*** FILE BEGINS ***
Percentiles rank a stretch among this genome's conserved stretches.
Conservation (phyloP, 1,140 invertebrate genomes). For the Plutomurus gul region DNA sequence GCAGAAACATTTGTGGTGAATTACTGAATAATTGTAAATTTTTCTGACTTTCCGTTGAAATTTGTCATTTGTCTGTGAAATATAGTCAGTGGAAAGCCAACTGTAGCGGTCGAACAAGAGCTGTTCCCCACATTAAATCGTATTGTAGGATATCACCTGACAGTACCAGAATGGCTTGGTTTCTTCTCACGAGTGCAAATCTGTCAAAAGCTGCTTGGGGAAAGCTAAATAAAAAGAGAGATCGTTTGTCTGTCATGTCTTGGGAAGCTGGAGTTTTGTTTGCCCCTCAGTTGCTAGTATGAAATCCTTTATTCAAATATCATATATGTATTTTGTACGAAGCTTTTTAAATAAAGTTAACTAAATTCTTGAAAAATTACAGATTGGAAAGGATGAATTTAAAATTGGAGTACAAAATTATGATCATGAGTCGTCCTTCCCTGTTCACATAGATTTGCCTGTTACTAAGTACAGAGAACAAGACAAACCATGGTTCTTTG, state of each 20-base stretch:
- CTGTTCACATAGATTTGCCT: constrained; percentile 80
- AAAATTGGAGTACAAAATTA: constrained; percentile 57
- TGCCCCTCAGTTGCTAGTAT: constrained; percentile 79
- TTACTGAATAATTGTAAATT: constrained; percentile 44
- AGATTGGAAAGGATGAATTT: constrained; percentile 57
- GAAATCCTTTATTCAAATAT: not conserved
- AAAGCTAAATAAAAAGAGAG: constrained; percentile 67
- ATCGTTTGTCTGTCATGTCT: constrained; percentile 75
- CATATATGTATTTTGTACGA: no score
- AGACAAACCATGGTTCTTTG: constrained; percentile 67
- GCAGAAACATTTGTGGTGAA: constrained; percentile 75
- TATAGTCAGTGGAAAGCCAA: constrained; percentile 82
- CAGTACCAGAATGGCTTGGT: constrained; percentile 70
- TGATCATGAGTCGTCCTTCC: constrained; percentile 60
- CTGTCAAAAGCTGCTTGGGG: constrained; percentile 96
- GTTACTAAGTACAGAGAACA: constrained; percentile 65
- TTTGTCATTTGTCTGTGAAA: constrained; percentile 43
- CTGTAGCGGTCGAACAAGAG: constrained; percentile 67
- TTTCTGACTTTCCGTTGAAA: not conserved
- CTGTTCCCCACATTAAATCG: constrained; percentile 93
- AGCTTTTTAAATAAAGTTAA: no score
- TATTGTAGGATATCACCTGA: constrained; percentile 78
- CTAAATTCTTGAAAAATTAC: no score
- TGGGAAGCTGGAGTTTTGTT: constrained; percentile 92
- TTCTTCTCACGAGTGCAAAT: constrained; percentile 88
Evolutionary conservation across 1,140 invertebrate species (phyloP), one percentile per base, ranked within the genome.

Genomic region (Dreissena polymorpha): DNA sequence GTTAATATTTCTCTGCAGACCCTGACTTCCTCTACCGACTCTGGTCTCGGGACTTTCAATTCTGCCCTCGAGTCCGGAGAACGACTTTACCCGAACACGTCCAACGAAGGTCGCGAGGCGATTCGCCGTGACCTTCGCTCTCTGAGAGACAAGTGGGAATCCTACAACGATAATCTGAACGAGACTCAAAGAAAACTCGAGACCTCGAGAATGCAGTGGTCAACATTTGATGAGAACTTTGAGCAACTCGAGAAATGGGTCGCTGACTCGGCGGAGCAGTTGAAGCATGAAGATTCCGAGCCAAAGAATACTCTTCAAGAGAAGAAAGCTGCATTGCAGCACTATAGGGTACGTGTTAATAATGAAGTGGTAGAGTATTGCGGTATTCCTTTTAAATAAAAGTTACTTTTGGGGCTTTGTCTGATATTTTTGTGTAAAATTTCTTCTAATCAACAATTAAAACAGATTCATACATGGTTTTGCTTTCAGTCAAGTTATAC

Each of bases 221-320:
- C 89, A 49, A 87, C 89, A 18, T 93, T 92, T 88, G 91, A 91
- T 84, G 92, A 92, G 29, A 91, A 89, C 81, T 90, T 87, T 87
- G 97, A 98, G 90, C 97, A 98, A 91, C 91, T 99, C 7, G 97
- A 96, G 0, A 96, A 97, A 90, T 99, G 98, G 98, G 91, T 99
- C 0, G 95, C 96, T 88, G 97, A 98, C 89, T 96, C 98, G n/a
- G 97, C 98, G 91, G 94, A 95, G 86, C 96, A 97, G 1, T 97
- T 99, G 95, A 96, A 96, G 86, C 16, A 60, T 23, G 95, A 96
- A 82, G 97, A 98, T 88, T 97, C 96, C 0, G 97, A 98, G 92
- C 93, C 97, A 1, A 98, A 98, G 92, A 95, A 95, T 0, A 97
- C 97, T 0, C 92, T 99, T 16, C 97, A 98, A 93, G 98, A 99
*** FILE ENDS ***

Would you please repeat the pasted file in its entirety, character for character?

Percentiles rank a stretch among this genome's conserved stretches.
Conservation (phyloP, 1,140 invertebrate genomes). For the Plutomurus gul region DNA sequence GCAGAAACATTTGTGGTGAATTACTGAATAATTGTAAATTTTTCTGACTTTCCGTTGAAATTTGTCATTTGTCTGTGAAATATAGTCAGTGGAAAGCCAACTGTAGCGGTCGAACAAGAGCTGTTCCCCACATTAAATCGTATTGTAGGATATCACCTGACAGTACCAGAATGGCTTGGTTTCTTCTCACGAGTGCAAATCTGTCAAAAGCTGCTTGGGGAAAGCTAAATAAAAAGAGAGATCGTTTGTCTGTCATGTCTTGGGAAGCTGGAGTTTTGTTTGCCCCTCAGTTGCTAGTATGAAATCCTTTATTCAAATATCATATATGTATTTTGTACGAAGCTTTTTAAATAAAGTTAACTAAATTCTTGAAAAATTACAGATTGGAAAGGATGAATTTAAAATTGGAGTACAAAATTATGATCATGAGTCGTCCTTCCCTGTTCACATAGATTTGCCTGTTACTAAGTACAGAGAACAAGACAAACCATGGTTCTTTG, state of each 20-base stretch:
- CTGTTCACATAGATTTGCCT: constrained; percentile 80
- AAAATTGGAGTACAAAATTA: constrained; percentile 57
- TGCCCCTCAGTTGCTAGTAT: constrained; percentile 79
- TTACTGAATAATTGTAAATT: constrained; percentile 44
- AGATTGGAAAGGATGAATTT: constrained; percentile 57
- GAAATCCTTTATTCAAATAT: not conserved
- AAAGCTAAATAAAAAGAGAG: constrained; percentile 67
- ATCGTTTGTCTGTCATGTCT: constrained; percentile 75
- CATATATGTATTTTGTACGA: no score
- AGACAAACCATGGTTCTTTG: constrained; percentile 67
- GCAGAAACATTTGTGGTGAA: constrained; percentile 75
- TATAGTCAGTGGAAAGCCAA: constrained; percentile 82
- CAGTACCAGAATGGCTTGGT: constrained; percentile 70
- TGATCATGAGTCGTCCTTCC: constrained; percentile 60
- CTGTCAAAAGCTGCTTGGGG: constrained; percentile 96
- GTTACTAAGTACAGAGAACA: constrained; percentile 65
- TTTGTCATTTGTCTGTGAAA: constrained; percentile 43
- CTGTAGCGGTCGAACAAGAG: constrained; percentile 67
- TTTCTGACTTTCCGTTGAAA: not conserved
- CTGTTCCCCACATTAAATCG: constrained; percentile 93
- AGCTTTTTAAATAAAGTTAA: no score
- TATTGTAGGATATCACCTGA: constrained; percentile 78
- CTAAATTCTTGAAAAATTAC: no score
- TGGGAAGCTGGAGTTTTGTT: constrained; percentile 92
- TTCTTCTCACGAGTGCAAAT: constrained; percentile 88
Evolutionary conservation across 1,140 invertebrate species (phyloP), one percentile per base, ranked within the genome.

Genomic region (Dreissena polymorpha): DNA sequence GTTAATATTTCTCTGCAGACCCTGACTTCCTCTACCGACTCTGGTCTCGGGACTTTCAATTCTGCCCTCGAGTCCGGAGAACGACTTTACCCGAACACGTCCAACGAAGGTCGCGAGGCGATTCGCCGTGACCTTCGCTCTCTGAGAGACAAGTGGGAATCCTACAACGATAATCTGAACGAGACTCAAAGAAAACTCGAGACCTCGAGAATGCAGTGGTCAACATTTGATGAGAACTTTGAGCAACTCGAGAAATGGGTCGCTGACTCGGCGGAGCAGTTGAAGCATGAAGATTCCGAGCCAAAGAATACTCTTCAAGAGAAGAAAGCTGCATTGCAGCACTATAGGGTACGTGTTAATAATGAAGTGGTAGAGTATTGCGGTATTCCTTTTAAATAAAAGTTACTTTTGGGGCTTTGTCTGATATTTTTGTGTAAAATTTCTTCTAATCAACAATTAAAACAGATTCATACATGGTTTTGCTTTCAGTCAAGTTATAC

Each of bases 221-320:
- C 89, A 49, A 87, C 89, A 18, T 93, T 92, T 88, G 91, A 91
- T 84, G 92, A 92, G 29, A 91, A 89, C 81, T 90, T 87, T 87
- G 97, A 98, G 90, C 97, A 98, A 91, C 91, T 99, C 7, G 97
- A 96, G 0, A 96, A 97, A 90, T 99, G 98, G 98, G 91, T 99
- C 0, G 95, C 96, T 88, G 97, A 98, C 89, T 96, C 98, G n/a
- G 97, C 98, G 91, G 94, A 95, G 86, C 96, A 97, G 1, T 97
- T 99, G 95, A 96, A 96, G 86, C 16, A 60, T 23, G 95, A 96
- A 82, G 97, A 98, T 88, T 97, C 96, C 0, G 97, A 98, G 92
- C 93, C 97, A 1, A 98, A 98, G 92, A 95, A 95, T 0, A 97
- C 97, T 0, C 92, T 99, T 16, C 97, A 98, A 93, G 98, A 99